Close. SuSE uses both [b]sudo[/b] and [b]su[/b]. [b]su[/b] is the older command (it's been around roughly since Thompson was in diapers) and allows a user to become another user (by default root) by providing the password for that account; if invoked by the root user no password is required.

        [b]sudo[/b] is much more secure in that it only applies to one command at a time and can be further restricted as I describe.

        I suspect that your memories of SuSE are of using [b]su[/b] (which [i]would[/i] require the root password.)
        Yagotta B. Kidding
        • sudo and su - a precision

          first, the root account still exists in Ubuntu - it's just that you can't log in as root by default (this can be set on any distribution - I know I did on Mandriva, for example).
          su is not an 'older version' of su - it caters to one who needs to have temporary root access and act as root for a while. You have to be authorized to use su to run it.
          sudo allows a user to use a single command with root rights; which command depends on how sudo is set up.
          sudo allows you to allow certain users to use only certain commands with root access; su allows you to allow only certain users to act as root.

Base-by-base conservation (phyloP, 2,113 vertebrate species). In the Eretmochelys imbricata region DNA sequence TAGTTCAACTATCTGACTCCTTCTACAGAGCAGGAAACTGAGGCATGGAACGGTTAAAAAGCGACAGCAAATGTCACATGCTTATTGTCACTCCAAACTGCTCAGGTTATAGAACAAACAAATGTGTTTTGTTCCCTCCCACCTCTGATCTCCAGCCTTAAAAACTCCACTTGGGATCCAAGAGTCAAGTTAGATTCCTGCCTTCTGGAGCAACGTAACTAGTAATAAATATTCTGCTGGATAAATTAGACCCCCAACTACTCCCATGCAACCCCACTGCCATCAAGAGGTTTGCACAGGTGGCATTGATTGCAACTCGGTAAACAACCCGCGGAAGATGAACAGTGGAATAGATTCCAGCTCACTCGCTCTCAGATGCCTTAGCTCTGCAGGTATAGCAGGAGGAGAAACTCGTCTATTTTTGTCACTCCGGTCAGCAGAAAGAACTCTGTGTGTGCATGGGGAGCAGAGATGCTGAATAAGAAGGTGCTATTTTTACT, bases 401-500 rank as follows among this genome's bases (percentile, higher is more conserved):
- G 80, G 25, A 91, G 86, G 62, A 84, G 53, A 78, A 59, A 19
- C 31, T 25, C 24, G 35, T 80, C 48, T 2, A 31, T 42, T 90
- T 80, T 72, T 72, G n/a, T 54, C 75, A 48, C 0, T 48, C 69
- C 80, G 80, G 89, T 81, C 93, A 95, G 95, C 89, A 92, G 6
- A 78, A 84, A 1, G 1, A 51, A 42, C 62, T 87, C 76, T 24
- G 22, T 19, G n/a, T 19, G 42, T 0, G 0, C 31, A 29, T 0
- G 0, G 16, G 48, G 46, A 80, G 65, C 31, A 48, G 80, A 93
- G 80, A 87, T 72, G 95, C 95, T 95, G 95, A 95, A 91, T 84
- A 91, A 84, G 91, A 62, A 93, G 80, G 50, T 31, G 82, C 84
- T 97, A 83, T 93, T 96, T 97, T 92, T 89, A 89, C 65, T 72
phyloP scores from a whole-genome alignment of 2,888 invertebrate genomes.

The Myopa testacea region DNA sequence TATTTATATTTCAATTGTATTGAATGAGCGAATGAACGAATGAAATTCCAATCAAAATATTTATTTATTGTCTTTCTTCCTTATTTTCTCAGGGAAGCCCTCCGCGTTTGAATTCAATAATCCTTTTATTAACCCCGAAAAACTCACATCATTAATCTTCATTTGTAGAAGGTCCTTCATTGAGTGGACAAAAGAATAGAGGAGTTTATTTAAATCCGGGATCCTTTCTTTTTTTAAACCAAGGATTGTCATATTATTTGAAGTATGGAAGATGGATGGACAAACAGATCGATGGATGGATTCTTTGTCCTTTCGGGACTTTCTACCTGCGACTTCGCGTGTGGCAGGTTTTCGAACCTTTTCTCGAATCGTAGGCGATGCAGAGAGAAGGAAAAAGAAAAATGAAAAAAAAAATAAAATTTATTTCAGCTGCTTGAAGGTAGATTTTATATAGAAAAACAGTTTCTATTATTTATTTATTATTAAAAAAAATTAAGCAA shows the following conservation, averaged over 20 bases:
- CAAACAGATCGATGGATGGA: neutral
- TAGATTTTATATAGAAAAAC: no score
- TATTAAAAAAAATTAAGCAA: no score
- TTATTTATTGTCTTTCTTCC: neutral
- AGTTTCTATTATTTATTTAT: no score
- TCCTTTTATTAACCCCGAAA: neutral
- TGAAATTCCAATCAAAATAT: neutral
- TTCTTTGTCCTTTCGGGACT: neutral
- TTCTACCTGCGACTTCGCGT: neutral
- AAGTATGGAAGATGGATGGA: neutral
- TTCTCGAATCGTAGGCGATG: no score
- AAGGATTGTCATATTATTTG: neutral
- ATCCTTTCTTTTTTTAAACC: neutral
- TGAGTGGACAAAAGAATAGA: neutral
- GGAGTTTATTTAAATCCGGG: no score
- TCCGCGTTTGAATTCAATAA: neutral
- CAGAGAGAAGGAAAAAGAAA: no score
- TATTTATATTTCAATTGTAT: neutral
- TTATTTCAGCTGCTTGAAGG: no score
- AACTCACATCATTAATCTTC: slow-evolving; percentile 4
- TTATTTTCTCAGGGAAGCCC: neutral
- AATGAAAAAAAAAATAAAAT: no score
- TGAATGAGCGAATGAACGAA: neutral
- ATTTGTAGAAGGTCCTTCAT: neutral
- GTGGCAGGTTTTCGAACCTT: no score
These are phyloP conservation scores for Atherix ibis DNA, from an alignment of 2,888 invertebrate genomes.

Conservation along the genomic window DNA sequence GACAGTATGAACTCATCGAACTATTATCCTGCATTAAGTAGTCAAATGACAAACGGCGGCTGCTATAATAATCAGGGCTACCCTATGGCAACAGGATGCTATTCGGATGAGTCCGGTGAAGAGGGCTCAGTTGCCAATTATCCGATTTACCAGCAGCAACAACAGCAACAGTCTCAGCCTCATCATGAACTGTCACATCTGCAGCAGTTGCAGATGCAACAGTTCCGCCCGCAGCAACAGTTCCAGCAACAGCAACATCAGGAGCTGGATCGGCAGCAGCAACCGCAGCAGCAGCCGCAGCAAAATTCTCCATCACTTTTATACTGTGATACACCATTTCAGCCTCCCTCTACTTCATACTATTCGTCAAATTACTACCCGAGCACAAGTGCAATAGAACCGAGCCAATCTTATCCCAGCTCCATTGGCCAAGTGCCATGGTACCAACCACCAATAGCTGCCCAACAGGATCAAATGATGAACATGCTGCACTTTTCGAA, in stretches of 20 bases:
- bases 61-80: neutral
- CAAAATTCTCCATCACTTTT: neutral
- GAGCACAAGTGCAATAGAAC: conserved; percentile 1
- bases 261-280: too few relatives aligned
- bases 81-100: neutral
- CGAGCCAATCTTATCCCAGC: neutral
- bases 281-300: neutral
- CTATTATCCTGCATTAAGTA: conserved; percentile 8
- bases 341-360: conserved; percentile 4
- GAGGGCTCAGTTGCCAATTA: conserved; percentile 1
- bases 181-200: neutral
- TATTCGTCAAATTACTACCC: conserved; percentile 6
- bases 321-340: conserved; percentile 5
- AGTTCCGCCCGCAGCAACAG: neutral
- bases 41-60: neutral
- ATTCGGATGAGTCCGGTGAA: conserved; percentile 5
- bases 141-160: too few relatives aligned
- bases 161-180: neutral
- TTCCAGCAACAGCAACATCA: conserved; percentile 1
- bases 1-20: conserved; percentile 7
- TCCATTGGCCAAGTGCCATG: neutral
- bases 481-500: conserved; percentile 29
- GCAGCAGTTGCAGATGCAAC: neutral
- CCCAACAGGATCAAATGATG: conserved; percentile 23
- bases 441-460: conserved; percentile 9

Combining both leads to this:
          - user has no sudo access and no su access: no damage
          - user has su access but no sudo access: that's useless
          - user has sudo access but no su access: only some areas are endangered.
          - user has both su and sudo access: user can act as root.

          When you go that way, you usually make sure that users need to have access to 'sudo su' - if a user can 'sudo command' except su, then damage is very limited if su is not even readable by user (meaning that you'd need a damn code exploit to gain root access).
          Mitch 74
    • re: Correction

      "Ed, sudo doesn't require the root password (and in fact Ubuntu doesn't even have a root account -- which IMHO is a Good Thing.) The password for sudo is the password of the user invoking it."